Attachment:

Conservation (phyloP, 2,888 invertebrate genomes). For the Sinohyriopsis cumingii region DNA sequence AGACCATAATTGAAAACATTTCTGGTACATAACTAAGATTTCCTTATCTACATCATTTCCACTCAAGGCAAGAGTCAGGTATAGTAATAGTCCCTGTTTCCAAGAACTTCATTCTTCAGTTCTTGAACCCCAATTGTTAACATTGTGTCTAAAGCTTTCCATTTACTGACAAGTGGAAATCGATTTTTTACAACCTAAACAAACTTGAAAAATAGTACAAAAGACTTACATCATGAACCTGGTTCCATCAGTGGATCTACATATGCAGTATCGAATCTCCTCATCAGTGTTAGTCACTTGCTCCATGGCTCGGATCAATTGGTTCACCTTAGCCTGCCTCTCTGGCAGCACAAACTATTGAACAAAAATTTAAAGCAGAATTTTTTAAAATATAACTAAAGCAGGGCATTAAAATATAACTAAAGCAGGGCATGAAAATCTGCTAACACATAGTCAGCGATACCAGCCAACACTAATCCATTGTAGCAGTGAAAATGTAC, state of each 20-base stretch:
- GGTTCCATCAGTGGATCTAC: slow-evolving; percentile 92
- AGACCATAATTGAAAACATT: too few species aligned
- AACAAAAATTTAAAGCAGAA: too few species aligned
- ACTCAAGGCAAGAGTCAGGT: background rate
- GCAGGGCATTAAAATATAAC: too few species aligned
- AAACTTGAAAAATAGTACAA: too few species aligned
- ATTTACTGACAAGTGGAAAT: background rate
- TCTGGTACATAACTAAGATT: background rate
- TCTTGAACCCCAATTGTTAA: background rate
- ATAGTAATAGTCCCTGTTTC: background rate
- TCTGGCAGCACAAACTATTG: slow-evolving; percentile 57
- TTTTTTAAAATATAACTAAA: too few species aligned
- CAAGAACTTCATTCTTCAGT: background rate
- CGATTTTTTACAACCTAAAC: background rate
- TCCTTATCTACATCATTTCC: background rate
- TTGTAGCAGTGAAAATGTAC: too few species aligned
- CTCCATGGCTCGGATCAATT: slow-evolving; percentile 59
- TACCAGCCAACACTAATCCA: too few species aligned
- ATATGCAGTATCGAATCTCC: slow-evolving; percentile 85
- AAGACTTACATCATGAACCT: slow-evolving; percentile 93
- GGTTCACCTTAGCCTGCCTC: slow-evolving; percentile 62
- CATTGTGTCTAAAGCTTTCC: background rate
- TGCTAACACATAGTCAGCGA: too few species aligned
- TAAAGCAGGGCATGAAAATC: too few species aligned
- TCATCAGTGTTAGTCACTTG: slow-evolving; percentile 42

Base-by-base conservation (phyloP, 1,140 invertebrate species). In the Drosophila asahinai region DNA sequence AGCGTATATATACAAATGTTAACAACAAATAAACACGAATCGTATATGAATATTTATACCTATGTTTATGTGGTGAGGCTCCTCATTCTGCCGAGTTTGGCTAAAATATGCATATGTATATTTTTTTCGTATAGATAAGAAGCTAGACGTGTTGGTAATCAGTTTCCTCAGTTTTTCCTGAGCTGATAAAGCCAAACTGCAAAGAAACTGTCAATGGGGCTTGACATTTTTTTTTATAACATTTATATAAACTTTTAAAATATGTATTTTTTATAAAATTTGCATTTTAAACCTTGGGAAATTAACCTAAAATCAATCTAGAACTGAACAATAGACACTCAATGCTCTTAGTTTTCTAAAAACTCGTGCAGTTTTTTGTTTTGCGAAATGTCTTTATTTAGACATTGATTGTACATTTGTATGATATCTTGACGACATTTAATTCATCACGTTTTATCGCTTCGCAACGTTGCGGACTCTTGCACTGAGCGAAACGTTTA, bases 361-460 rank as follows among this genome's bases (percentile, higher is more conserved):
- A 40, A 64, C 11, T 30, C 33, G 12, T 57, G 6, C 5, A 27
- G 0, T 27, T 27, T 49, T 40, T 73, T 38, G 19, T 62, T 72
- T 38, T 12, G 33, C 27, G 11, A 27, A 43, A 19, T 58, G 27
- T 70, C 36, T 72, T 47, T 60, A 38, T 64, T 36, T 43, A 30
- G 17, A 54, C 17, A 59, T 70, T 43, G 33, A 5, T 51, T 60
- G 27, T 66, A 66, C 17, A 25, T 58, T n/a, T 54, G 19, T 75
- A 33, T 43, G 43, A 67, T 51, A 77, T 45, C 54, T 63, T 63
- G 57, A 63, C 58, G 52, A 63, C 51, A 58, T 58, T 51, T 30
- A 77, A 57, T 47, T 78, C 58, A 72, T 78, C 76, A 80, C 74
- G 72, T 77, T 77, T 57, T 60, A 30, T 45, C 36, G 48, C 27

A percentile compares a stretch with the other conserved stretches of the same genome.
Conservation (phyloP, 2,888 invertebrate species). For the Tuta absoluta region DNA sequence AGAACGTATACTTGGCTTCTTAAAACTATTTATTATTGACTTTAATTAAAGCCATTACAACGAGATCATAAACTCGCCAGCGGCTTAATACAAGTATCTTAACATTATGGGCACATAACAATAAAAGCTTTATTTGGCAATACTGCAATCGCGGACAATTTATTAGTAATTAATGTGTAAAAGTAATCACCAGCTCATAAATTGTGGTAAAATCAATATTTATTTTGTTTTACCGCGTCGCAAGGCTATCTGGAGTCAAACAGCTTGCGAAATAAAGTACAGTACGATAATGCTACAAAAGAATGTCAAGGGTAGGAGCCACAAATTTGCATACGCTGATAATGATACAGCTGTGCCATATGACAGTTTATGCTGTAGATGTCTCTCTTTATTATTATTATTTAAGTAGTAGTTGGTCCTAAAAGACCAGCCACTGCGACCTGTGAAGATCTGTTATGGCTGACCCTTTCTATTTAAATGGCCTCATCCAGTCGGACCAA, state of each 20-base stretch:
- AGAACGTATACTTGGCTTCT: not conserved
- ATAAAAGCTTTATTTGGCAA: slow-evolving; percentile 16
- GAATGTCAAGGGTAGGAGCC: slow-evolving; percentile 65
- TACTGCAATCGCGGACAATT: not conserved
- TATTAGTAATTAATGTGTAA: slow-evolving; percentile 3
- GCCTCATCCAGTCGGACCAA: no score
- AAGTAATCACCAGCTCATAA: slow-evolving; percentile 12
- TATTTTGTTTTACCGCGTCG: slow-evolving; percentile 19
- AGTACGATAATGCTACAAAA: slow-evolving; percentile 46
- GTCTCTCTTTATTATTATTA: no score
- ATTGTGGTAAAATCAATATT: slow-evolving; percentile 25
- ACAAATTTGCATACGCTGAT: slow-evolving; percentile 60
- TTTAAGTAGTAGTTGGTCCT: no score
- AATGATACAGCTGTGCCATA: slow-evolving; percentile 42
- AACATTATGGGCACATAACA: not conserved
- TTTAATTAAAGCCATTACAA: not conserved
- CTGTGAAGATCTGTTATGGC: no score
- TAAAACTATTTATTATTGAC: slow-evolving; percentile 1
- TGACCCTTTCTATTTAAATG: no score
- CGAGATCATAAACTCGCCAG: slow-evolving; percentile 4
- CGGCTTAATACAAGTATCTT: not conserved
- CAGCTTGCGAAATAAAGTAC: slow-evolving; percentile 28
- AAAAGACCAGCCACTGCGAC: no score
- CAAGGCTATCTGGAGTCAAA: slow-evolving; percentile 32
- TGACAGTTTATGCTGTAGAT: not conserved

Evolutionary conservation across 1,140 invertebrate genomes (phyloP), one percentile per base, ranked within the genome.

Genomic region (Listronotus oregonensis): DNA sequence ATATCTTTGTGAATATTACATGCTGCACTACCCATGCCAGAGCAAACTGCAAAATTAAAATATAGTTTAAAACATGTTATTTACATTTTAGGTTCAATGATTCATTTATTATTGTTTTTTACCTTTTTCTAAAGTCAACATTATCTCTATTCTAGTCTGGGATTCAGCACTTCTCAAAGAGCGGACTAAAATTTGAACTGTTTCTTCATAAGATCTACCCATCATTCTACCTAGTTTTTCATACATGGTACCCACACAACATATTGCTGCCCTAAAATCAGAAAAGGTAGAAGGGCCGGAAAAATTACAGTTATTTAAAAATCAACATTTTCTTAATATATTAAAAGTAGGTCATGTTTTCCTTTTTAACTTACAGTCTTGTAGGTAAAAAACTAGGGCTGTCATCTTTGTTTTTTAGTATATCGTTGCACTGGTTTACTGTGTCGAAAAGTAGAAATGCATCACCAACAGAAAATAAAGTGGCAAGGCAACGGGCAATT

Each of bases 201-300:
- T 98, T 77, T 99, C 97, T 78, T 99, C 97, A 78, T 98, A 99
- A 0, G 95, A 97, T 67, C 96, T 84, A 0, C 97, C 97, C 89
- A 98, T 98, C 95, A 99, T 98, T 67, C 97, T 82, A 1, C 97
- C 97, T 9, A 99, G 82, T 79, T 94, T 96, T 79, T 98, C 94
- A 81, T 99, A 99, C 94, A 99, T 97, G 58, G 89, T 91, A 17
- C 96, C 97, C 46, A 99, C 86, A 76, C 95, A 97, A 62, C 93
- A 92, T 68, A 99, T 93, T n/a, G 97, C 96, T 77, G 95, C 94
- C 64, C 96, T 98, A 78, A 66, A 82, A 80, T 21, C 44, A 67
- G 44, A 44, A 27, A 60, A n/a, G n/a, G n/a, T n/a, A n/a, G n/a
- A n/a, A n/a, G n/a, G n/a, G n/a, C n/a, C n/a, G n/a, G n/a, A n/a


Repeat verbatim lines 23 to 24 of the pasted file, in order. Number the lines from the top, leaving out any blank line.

- CATTGTGTCTAAAGCTTTCC: background rate
- TGCTAACACATAGTCAGCGA: too few species aligned